Jerry Springer v Abortion v Us

You know what has got to suck? Being a member of Christian Voice. And I don’t just mean for the obvious ‘Nobody likes me because they think my politics are ridiculous’ reasons. It’s got to suck this week because not only did they lose their court case against the theatre and TV channel that put on the blasphemous Jerry Springer opera, but a landmark decision found for the first time that theatres could not be guilty of blasphemy. So, to spell it out somewhat, the situation, from the point of view of Christian Voice, has not merely not been improved by their action, but has been made considerably worse.

Being a member of that rare breed that still believes in free speech, even speech we don’t like, I can’t say I feel empathy, but I do feel kind of miffed. ‘Why, O pinko prince?’ I hear you ask? Because whether or not I agree with the (arguably) loony rantings of people who think non-Christians should behave like Christians and the Creator of the universe is really thin-skinned, this decision will be portrayed and perceived as a loss for us. The Christians. Or at least, according to the radio, ‘the evangelicals’. And I’m one of them, goshdarnit.

But that is the feminine hound about being part of a larger group: it gets known for things you don’t agree with. The temptation, when talking to your non-Christian friends (or writing online or in newspapers) is to make a distinction that makes you look good: ‘Yeah, that’s those sorts of Christians—I’m one of the good kind.’ But that doesn’t help anyone. The fact is, all Christians, at some point, are likely to have moments where an issue that probably doesn’t deserve the amount of hot air it’s generating gets them bent out of shape. But beyond our failings, on the important things, we are hopefully united. I cannot stand with Christian Voice on the matter of how we should respond to tacky musicals, but when it comes to more fundamental issues—that Jesus Christ is God’s only Son and the only way to be saved is by grace through faith in him, for instance—we are, I assume, as one.

The unfortunate thing is that while we are known by the world for several different things, they (like many of our own faith) find it difficult to distinguish degrees of importance between even the ones we agree on. Sure, I think homosexuality is a sin, but is it anywhere near as central to my faith as being saved through faith in Jesus? Not even close. So in a week when the Christian Voice news broke, another perceived ‘Christian issue’ was also in the headlines. Abortion, an issue that concerns the loss of millions of human lives, is lumped in there with how Christians don’t like mosques, or hate seeing boobies on the TV. It’s easy to get confused, even for Christians. But as Parliament debated recently the issue of abortion, we (I mean all of us within the Body of Christ) can only really blame ourselves that many people view the pro-life stance as another form of Christians trying to dictate personal morality rather than preserving human rights.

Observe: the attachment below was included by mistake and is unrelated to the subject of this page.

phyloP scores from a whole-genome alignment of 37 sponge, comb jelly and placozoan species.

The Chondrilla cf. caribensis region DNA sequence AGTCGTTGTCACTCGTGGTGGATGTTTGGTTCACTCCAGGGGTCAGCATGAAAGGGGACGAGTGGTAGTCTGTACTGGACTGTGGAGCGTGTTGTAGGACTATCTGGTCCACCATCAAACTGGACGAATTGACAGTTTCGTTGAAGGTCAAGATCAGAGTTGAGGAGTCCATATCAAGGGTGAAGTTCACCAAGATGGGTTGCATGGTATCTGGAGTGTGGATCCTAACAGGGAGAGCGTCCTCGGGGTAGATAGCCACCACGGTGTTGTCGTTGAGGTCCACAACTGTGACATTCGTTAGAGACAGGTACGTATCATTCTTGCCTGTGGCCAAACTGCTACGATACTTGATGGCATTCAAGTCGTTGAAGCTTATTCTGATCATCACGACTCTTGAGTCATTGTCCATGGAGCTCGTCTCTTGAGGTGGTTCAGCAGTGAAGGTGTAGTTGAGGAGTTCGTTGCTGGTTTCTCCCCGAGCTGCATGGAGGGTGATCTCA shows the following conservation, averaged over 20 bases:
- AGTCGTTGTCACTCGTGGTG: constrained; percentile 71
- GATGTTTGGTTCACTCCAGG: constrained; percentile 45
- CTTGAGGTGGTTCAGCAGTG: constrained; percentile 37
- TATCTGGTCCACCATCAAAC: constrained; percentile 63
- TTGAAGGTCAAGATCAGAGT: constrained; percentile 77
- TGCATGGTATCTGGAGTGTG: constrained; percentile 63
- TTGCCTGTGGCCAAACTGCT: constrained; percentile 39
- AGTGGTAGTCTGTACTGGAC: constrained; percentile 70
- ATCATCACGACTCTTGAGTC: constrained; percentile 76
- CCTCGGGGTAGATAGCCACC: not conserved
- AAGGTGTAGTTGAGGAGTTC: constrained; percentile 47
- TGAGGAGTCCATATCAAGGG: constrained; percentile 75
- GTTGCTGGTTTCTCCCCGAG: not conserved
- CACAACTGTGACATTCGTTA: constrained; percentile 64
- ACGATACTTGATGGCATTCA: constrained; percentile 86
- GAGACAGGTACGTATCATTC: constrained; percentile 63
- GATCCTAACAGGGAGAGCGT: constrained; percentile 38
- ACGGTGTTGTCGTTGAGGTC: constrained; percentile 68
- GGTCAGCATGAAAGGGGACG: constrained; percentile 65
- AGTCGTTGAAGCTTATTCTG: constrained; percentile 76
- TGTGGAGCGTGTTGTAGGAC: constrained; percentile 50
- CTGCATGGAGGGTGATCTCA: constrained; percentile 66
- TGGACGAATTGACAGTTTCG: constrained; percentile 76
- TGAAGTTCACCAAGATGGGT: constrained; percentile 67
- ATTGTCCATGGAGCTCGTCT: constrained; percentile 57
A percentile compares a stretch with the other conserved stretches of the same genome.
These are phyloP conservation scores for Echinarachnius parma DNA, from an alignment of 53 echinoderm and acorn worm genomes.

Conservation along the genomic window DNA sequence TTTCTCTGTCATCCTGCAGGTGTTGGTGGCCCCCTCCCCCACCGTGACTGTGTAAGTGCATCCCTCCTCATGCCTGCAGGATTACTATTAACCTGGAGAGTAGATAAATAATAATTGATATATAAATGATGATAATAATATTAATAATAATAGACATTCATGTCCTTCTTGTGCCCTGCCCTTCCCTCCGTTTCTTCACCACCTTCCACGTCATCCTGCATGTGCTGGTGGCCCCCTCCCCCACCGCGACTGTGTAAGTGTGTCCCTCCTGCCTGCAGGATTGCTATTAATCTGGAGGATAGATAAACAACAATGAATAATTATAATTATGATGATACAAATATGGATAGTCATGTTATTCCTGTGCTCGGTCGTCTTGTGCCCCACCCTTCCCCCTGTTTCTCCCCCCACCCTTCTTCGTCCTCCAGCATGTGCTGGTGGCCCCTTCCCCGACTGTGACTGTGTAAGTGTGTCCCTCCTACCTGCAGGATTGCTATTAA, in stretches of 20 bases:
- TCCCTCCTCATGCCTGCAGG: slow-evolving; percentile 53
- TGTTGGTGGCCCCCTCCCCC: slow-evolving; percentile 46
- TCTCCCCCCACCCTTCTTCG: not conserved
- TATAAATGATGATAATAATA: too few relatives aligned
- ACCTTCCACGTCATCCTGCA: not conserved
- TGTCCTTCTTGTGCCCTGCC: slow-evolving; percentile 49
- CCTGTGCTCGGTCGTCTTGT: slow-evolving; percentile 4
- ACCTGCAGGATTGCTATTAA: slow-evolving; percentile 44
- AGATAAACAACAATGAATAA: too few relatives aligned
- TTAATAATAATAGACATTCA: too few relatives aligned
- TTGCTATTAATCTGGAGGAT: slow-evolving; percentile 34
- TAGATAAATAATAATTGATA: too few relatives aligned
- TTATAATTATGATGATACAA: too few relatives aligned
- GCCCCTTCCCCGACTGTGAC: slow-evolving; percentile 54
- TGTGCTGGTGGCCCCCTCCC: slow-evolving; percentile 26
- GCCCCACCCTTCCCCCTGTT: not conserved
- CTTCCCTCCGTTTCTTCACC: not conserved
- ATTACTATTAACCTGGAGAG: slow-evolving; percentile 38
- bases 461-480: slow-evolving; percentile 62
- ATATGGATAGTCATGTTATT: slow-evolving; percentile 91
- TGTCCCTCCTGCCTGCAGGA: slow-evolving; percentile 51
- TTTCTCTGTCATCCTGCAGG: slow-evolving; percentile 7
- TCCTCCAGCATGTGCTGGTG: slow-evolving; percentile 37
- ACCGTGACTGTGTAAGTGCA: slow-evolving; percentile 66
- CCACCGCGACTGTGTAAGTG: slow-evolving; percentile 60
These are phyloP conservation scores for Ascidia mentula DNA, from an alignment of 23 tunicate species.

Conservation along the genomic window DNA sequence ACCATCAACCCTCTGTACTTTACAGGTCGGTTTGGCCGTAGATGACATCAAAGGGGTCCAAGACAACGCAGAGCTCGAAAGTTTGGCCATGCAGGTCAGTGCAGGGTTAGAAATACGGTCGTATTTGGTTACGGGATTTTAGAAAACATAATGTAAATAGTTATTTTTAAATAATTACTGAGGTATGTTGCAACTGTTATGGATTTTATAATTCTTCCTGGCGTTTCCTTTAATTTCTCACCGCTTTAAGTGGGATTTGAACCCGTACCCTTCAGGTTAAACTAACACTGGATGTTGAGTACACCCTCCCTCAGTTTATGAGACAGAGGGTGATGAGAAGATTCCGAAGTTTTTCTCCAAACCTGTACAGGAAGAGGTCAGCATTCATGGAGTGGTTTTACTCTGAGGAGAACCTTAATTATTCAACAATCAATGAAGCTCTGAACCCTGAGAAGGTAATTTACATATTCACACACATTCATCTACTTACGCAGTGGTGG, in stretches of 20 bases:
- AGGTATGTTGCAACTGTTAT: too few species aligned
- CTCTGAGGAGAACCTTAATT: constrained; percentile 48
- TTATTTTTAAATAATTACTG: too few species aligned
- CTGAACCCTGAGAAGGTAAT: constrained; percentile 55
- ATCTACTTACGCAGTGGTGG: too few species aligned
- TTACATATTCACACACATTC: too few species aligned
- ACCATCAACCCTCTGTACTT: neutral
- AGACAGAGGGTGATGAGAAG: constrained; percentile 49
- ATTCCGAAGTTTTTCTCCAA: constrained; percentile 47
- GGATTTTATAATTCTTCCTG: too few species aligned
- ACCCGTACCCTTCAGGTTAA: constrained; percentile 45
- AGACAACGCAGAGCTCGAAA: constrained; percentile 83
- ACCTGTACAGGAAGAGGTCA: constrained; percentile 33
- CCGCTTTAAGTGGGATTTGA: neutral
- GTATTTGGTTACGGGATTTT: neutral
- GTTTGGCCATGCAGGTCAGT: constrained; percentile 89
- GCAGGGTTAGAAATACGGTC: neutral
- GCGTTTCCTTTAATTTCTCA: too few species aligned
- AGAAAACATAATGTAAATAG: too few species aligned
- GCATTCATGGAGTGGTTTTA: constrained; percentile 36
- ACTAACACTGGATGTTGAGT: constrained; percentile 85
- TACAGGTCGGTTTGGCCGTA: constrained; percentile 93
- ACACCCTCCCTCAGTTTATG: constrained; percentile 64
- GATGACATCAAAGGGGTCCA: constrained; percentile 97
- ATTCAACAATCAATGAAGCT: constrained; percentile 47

Or maybe I’m wrong. Perhaps I, too have been infected by hostile perceptions of secularism. Perhaps blasphemy is as big a deal as taking life. God is, after all, more important than human beings. But difficulty in accepting the possibility that what I believe may be wrong and examine it again can’t be unique to me, can it? Looking at the headlines, I think probably not.

and here’s a cute music vid encouraging us to try harder. Killer line: ‘are we debating just to win the argument?’

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2 Responses

  1. I cannot recall the last time someone linked into the socialist worker. Good on ya son, as my east end friends would say.

  2. Excellent post. Right on point. Free speech and freedom of religion are both very important to allowing men to choose to come to God freely.

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